The Season for Beer
That title might be a bit misleading – there's always a season for beer.
Posted By Greg Barbera on Oct 05, 2016
But just as the weather changes, so do the styles of beer that get produced. Gone are summer's wheat ales, steam beers, pilsners, and kölschs. In come pumpkin and spiced beers, raunchbier (smoked beer), and a bevy of brown ales, silky porters, and thick stouts.
Below you'll find a selection of seasonal beer offerings from Durham breweries. Some seasonals, like Bull City Burger’s quaffable Octoberfest, can come and go in the blink of an eye. So get these while you can.
Over on the east side of town at the corner of Ramseur and Fayetteville streets, Ponysaurus Brewing has a few offerings for you. They've taken their Fig Saison, added a spicy, fruity twist to it and re-crowned the brew Autumn Fruit Saison. It's darker than its cousin, but you'll still get the nose of figs and a dry, rye-like finish.
Everybody loves IPAs and nobody really wants them to go away. So Ponysaurus brewed the Fall IPA to keep the hopheads happy. The bitterness is tempered by the beer's malt bill; you'll get your hop fix mostly in the nose. You'll primarily find a chewy, molasses-on-toast, grainy finish, which is common for brown ales. I'm going to dub this beer Indian Summer because it offers the best of both seasons.
The biggest beer festival in the world is the Bavarian Oktoberfest, which takes place from mid-September to the first weekend of October. And beer is the backbone of this legendary German fair. Because the festival lasts over two weeks, it is important that the signature beer be tasty yet highly drinkable, and preferably served in a stein.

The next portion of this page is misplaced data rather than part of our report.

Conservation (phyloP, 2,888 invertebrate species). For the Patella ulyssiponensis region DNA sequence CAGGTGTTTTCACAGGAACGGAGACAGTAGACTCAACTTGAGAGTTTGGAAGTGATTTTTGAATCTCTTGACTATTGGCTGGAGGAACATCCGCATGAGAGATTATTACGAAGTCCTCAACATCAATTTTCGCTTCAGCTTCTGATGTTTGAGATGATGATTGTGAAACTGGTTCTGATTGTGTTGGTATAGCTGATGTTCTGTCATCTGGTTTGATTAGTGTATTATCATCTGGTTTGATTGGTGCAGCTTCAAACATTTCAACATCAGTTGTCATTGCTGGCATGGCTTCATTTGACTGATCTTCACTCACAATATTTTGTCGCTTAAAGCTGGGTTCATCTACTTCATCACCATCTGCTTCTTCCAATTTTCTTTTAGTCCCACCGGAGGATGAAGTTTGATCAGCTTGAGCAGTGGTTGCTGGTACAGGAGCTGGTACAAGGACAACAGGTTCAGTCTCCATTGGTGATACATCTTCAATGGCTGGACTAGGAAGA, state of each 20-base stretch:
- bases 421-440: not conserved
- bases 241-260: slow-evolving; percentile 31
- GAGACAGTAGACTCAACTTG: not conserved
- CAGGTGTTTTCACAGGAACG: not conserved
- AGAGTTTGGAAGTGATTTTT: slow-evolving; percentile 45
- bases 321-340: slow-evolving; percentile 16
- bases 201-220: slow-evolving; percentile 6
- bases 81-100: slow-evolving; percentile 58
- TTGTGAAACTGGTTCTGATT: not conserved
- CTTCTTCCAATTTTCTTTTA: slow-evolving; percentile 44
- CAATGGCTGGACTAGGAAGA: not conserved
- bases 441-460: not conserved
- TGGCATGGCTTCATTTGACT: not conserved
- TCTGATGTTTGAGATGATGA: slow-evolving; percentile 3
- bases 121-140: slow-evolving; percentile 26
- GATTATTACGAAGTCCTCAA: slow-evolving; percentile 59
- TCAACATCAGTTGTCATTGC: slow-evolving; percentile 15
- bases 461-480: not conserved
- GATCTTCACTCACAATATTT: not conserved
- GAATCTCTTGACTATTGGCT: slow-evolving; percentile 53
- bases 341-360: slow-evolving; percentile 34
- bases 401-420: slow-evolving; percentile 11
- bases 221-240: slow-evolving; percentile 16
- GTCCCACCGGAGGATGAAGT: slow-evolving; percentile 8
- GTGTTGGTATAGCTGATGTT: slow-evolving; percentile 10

Stierstadt Octoberfest is Bull City Burger and Brewery's entry into this style. Brewed with Bavarian yeast, Munich malts, and German Hallertau hops, the beer doesn't stray from tradition. The malts impart notes of toffee and the German hops lend an earthy, fruity tone to the beer. A couple of pints of Stierstadt – which is German for Bull City – and you'll be yearning for pretzels and saying prost!
Down the street at Fullsteam, you’ll find a couple of collaborative beers on tap for autumn. Brewed in conjunction with Pittsboro's Fearrington House Inn is Fearrington Fall – an apple ESB. I know it sounds crazy, but we’re talking about a plow-to-pint brewery here. The apples give this English-style bitter ale a little bit of a cider twist. The fruit is moderate and almost unassuming.
And then there's the Julius Pepperz – a smoked Tobago pepper IPA made in conjunction with Carrboro's YesterYears Brewery that is named after UNC basketball and football player Julius Peppers. I love smoky stuff. I love peppers. And I love IPAs. You get the smoky pepper in the nose of the beer but you don't get much heat in the finish. Oh, you'll know you just drank a pepper beer, but it isn't spicy. As a matter of fact, it is somewhat fruity and sweet. When can we expect the Christian Laettner Pale Ale, Fullsteam?
The new kid on the block, Durty Bull Brewing Co., doesn't offer seasonal beers. But they do have a stellar Lager made with Munich and Vienna malts. A German-inspired beer that is a clean and crisp, this is the gateway craft beer for your friends. This will get them in the door and before you know it they'll be sailing on the sour ship and singing the praises of Brettanomyces and Lactobacillus. Durty Bull also offers a boozy (9 percent ABV) Baltic Porter. It's wood-aged so you'll get a slight taste of vanilla as well as roasted chocolate and sweet caramel – perfect for a chilly fall afternoon.